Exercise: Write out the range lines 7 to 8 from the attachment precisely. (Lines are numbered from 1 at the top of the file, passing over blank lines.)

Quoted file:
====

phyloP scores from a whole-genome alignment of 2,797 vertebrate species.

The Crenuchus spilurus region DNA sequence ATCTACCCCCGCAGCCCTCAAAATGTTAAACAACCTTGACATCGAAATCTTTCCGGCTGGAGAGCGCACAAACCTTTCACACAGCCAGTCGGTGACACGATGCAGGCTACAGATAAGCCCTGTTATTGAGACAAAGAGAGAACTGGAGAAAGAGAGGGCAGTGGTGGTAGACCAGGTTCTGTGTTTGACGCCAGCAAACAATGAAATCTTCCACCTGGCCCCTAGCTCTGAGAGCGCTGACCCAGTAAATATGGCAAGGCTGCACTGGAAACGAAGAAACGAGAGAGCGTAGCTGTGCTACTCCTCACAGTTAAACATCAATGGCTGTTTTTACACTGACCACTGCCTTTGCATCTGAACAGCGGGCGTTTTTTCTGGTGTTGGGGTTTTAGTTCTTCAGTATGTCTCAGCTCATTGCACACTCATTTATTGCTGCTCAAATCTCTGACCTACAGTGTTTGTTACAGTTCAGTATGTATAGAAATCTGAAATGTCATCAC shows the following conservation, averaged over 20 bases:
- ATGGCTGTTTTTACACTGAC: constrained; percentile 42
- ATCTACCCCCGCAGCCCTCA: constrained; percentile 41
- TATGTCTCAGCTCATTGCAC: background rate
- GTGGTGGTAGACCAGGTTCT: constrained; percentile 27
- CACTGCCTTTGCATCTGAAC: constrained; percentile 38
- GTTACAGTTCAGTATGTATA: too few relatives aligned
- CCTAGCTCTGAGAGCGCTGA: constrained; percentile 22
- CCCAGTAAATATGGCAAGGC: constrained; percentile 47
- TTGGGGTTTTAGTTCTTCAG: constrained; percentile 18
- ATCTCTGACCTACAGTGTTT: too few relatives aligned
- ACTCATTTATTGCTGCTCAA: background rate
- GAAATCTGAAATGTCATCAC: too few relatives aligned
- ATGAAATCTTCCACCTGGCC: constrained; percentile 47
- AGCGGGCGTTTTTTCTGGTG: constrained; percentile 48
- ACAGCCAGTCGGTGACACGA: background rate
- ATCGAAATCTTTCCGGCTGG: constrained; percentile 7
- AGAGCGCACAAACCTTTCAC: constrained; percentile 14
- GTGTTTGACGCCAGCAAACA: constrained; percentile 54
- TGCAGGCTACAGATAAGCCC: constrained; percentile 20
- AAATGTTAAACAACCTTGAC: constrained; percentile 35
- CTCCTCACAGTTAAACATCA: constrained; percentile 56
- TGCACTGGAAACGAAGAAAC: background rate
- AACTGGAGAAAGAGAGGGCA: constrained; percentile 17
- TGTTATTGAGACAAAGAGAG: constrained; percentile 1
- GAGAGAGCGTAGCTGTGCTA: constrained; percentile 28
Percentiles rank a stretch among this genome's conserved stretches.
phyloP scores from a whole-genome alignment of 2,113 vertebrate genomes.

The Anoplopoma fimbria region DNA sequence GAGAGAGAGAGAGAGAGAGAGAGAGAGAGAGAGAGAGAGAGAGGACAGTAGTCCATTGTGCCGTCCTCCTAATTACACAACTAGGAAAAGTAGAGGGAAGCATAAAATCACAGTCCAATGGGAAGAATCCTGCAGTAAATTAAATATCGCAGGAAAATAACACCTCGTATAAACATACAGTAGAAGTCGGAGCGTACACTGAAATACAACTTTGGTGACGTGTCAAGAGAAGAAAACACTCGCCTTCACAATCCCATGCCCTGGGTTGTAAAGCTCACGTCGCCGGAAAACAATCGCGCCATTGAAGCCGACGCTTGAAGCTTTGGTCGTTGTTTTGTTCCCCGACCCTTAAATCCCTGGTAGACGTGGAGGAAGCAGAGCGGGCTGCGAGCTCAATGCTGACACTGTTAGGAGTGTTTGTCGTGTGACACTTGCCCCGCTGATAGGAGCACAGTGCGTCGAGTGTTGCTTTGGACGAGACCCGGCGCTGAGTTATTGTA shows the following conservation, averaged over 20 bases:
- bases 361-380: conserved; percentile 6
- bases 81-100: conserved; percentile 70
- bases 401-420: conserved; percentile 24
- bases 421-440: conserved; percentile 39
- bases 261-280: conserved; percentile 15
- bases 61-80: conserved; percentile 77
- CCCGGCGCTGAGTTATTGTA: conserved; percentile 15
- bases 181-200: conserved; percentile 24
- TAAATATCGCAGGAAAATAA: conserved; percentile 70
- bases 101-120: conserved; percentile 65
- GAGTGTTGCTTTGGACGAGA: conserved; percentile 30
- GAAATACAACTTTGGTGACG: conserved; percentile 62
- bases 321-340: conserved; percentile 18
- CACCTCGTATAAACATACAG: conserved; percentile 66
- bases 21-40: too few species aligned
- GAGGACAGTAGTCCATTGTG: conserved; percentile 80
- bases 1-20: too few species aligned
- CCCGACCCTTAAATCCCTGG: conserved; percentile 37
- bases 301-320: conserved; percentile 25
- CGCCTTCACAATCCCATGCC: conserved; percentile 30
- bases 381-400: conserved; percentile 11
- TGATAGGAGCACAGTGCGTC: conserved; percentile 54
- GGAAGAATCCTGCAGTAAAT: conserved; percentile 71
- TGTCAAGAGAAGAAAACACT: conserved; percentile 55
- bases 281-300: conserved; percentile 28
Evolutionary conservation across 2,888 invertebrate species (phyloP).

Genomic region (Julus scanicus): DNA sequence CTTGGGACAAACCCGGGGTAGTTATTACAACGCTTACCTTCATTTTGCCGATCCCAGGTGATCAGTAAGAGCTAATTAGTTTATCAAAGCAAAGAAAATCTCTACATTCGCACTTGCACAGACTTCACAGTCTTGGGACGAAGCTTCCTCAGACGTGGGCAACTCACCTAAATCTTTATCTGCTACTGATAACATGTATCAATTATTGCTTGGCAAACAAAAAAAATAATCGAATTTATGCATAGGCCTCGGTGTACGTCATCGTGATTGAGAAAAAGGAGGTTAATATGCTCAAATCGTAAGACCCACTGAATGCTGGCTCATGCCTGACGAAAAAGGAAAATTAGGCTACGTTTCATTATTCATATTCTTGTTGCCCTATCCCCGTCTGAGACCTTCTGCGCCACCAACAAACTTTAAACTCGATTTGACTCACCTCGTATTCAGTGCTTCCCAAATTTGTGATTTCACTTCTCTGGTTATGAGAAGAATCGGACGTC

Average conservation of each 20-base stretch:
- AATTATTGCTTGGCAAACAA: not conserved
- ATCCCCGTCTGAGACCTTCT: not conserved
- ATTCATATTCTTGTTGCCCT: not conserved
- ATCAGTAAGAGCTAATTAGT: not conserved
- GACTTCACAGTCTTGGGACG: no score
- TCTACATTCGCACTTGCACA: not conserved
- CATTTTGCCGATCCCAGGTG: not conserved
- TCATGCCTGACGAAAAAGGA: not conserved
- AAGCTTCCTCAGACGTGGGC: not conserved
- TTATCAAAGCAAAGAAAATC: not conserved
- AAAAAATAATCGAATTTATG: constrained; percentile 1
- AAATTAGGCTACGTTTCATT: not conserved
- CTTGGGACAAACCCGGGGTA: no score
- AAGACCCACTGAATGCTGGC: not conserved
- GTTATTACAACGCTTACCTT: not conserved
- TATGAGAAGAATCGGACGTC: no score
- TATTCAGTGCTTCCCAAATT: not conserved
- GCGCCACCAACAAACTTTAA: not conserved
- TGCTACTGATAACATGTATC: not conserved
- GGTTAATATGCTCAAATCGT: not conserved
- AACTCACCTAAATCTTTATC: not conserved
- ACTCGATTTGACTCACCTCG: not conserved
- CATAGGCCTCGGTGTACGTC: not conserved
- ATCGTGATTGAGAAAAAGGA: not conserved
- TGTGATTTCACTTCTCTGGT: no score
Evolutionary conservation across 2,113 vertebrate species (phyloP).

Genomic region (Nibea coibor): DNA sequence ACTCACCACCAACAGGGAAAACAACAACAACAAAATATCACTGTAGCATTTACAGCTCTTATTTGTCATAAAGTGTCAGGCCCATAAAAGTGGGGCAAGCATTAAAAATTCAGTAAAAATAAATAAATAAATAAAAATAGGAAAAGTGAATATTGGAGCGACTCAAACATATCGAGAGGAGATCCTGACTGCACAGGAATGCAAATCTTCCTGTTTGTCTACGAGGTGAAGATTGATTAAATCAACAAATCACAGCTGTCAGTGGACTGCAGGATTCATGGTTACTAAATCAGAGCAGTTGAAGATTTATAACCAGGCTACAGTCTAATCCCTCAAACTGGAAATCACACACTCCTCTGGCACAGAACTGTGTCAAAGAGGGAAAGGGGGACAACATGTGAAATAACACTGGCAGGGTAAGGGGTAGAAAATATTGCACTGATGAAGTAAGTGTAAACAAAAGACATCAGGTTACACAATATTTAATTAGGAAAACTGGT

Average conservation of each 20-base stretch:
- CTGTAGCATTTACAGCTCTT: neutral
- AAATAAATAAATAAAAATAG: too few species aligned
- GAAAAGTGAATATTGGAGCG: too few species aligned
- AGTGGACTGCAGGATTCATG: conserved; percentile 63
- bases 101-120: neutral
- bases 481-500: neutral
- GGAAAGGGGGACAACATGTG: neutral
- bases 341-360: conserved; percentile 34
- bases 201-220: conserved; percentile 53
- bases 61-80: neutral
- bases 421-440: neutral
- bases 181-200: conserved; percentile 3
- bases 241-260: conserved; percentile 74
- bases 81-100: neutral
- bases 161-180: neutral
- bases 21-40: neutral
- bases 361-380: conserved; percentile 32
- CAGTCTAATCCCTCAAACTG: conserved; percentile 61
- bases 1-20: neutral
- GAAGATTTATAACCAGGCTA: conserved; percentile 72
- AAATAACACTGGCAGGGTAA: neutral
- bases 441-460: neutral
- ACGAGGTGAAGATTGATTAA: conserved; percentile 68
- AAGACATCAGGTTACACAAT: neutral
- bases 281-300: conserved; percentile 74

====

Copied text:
- CACTGCCTTTGCATCTGAAC: constrained; percentile 38
- GTTACAGTTCAGTATGTATA: too few relatives aligned